For example, Community 29 (see Fig 5 and S2 Table) was enriched for chromatin and nucleosome assembly/organization and includes members of the HIST1H gene superfamily. Community 33 (see Fig 5 and S2 Table) included GO term enrichment for functions related to the HLA gene family, including T cell function and immune response; autoimmunity has been suggested as a potential contributor to COPD pathogenesis [28]. This community also contains PSORS1C1, which has been previously implicated in COPD [29].

Another of the genes in Community 33, AGER, has been implicated in COPD [30] and encodes sRAGE, a biomarker for emphysema. Its expression is negatively associated via eQTL analysis (β = −0.3) with rs6924102. This SNP has been observed to be an eQTL in a large blood eQTL dataset for a number of neighboring genes [9], but it has not previously been described as an eQTL for AGER. This SNP lies in a region containing a DNase peak in cell lines analyzed by ENCODE [31] (indicating it sits in a region of open chromatin) and there is evidence of POLR2A binding from ChIP-Seq data in the GM12878 cell line as reported by ENCODE (http://regulomedb.org/snp/chr6/32811382). This suggests that rs6924102 may inhibit the expression of AGER through disruption of RNA Polymerase II binding and subsequent mRNA synthesis. This SNP is located ∼700KB from the well-studied non-synonymous AGER SNP, rs2070600.

Core Score Analysis

Examining Fig 5a, it is evident that within each community there are local hubs that are highly connected to the genes within that community. While a wide array of network node metrics exist (for example, [32, 33] and references in [33]), most of these metrics are global measures that do not consider a node’s role in its local cluster/community and so may miss SNPs that are central to their communities and therefore likely to alter gene expression of functionally associated genes. Such within-community hubs have been observed in protein-protein interaction networks [34] and metabolic networks [35].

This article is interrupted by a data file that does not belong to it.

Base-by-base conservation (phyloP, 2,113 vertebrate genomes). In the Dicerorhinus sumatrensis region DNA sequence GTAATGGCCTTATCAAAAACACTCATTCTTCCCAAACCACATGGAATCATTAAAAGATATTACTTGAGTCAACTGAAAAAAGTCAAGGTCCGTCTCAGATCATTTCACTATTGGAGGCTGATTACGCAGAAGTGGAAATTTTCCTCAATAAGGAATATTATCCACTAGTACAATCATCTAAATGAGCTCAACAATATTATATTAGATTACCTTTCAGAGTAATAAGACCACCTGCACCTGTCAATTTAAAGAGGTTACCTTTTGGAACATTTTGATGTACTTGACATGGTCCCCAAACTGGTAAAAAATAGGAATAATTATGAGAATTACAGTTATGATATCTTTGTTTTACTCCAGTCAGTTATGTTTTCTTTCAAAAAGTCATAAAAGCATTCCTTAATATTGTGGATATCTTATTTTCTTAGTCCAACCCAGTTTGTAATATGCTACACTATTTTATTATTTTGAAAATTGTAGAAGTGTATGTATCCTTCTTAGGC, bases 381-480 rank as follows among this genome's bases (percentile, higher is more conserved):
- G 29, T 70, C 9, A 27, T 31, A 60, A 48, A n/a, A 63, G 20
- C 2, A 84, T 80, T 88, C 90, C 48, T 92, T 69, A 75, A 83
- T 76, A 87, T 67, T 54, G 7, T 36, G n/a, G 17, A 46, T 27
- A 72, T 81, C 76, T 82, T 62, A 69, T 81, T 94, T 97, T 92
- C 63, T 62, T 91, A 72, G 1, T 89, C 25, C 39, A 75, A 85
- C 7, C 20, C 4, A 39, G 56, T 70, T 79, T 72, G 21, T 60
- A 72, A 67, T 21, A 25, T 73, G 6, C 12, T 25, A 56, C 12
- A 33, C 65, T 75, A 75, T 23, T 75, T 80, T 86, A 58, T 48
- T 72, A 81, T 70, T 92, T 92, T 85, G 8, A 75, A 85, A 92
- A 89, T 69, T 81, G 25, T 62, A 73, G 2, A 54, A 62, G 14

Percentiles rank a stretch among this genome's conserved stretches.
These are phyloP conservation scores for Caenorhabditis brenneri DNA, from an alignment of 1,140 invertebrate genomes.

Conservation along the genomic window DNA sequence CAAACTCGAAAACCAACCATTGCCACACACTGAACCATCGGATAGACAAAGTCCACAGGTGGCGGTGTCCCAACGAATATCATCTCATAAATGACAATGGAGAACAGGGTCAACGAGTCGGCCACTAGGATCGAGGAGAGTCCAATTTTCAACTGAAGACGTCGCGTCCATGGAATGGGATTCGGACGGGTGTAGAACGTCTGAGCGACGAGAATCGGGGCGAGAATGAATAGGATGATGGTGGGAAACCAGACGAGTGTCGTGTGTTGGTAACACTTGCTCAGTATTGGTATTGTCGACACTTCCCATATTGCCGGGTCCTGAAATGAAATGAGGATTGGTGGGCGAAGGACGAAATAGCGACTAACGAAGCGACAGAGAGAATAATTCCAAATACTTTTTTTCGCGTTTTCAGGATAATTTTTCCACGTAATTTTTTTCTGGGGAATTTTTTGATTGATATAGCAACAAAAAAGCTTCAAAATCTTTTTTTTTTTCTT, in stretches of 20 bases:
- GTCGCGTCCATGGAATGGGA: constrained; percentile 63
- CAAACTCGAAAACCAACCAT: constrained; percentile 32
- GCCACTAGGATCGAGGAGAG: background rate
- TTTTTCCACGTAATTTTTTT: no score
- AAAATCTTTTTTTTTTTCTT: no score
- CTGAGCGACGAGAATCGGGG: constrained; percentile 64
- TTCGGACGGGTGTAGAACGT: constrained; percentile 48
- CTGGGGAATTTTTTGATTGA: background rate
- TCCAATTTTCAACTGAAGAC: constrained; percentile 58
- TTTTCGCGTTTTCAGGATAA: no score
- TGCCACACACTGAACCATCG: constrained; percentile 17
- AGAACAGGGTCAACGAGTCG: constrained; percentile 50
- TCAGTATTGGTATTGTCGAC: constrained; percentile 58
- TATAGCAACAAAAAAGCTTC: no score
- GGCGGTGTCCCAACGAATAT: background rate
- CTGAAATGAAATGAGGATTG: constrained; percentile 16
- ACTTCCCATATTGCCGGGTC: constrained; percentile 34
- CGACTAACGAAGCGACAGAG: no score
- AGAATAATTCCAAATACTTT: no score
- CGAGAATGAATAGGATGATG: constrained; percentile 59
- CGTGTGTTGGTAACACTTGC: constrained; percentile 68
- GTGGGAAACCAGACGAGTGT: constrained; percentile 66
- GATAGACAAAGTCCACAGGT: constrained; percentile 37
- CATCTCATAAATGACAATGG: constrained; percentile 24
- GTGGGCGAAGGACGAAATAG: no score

We defined a core score that estimates importance of a SNP in the structure of its community. For SNP i in community h, its core score, Qih, Eq (2), is the fraction of the modularity of community h, Qh, Eq (3), contributed by SNP i. This allows for comparison of SNPs from different communities, as each community does not have the same modularity, Qh. (2) (3)

If one views disease as the disruption of a process leading to cellular or organismal dysfunction, one natural hypothesis is that SNPs with the greatest potential to disrupt cellular processes might be enriched for disease association. To test this we used both the Wilcoxon rank-sum and Kolmogorov-Smirnov (KS) tests to assay whether the 274 NHGRI GWAS-annotated SNPs in the network were more likely to have high Qih scores. For both tests, the distribution of Qih scores for GWAS-associated SNPs were compared to the distribution of non-GWAS SNP scores.